EU STICKS TO AIRLINE EMISSIONS SCHEME

The European Union (EU) refused last week to change its airline carbon emissions plan despite opposition from the United Nations aviation body. Starting January 1, the EU will charge foreign and domestic airline carriers for their carbon emissions, and the EU is already defending its decision in court. Last Wednesday, the International Civil Aviation Organization (ICAO) released a declaration with the backing of China, the United States, and 24 other nations saying that the directive was "inconsistent with applicable international law." U.S. companies have argued that the rules violate international aviation and climate change agreements, and China reportedly retaliated by blocking Hong Kong Airlines' order for billions of dollars worth of Airbus aircrafts. The declaration said that the EU plan "violates the cardinal principle of state sovereignty," as it charges airlines for emissions released outside of the EU. EU climate commissioner Connie Hedegaard said that it was "disappointing that ICAO discussions once again focus on what states should not do instead of what they should do to curb growing aviation emissions." Hedegaard also highlighted provisions in the EU law that exempt airline carriers arriving from a nation that implements similar measures. For the full story, see http://www.google.com/hostednews/afp/article/ALeqM5jhAScS9pUTWciZL9v83JRMJKPOfw?docId=CNG.8f57c81ec428501957d8f35c38e9be85.161 and http://green.blogs.nytimes.com/2011/11/02/26-nations-defy-europe-on-airline-emissions/. For the declaration, see http://www.reuters.com/article/2011/11/03/uk-airlines-emissions-idUSLNE7A201R20111103.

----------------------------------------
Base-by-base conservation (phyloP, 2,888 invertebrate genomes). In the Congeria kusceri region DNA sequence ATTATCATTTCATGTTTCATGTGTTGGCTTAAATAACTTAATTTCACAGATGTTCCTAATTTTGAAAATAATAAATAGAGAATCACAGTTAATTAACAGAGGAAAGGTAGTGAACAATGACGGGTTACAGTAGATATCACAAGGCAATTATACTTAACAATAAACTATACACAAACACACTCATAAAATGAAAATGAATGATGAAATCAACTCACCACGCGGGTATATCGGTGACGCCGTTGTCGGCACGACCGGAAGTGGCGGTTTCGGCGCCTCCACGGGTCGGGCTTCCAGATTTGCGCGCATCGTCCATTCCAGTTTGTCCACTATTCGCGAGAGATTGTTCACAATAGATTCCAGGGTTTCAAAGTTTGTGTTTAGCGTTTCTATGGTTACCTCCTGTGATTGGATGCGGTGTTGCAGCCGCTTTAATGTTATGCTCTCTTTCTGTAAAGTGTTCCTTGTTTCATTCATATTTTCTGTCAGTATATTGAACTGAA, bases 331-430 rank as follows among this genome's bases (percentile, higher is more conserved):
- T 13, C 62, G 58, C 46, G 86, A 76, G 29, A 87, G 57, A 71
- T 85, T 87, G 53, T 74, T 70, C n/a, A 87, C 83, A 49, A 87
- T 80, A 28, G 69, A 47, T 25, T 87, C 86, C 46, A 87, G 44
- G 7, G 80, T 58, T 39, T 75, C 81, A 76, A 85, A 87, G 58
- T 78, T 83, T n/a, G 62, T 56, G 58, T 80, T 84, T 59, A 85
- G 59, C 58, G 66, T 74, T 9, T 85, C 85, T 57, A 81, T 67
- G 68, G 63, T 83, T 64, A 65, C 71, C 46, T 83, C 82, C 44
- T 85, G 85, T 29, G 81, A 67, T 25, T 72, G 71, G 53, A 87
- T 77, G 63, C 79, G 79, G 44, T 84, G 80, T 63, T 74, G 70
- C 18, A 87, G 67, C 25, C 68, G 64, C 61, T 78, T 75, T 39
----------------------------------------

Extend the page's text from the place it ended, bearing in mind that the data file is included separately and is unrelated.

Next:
BELGIUM TO PHASE OUT NUCLEAR POWER

Belgium's main political parties have committed to a plan to shut down the country's three oldest nuclear power reactors in accordance with its 2003 nuclear exit law. The shutdowns are set to take place by 2015, but are conditioned on finding enough alternative energy sources for the 5,860 megawatts that will need to be replaced. The Belgian government first passed a law in which all seven reactors were to be eliminated by 2025, but the law was never implemented before the breakup of the federal government in 2010. The plan would halt a 2009 agreement with GDF Suez, the owner of the country's remaining power stations, that would have allowed it to keep the three oldest reactors open until 2025. "If it turns out we won’t face shortages and prices would not skyrocket, we intend to stick to the nuclear exit law of 2003," said a spokeswoman for Belgium’s energy and climate ministry. However, some analysts are skeptical of the country's ability to maintain its energy supply. "The question is: is the replacement capacity ready by 2015 and according to the Belgian energy regulator CREG it won't be," said Johan Albrecht, an analyst of environmental and energy policy at the Itinera think-tank. Currently, some 55% of energy consumed in Belgium comes from nuclear energy, and 90% of all energy from domestic sources comes from the two power stations at risk of being shut down. For the full story, see http://www.upi.com/Business_News/Energy-Resources/2011/11/02/Belgium-moves-toward-nuclear-phase-out/UPI-73481320229080/ and http://www.reuters.com/article/2011/10/31/us-belgium-nuclear-idUSTRE79U1YY20111031.


Copyright© 2011, Environmental Law Institute, Washington, D.C. All rights reserved.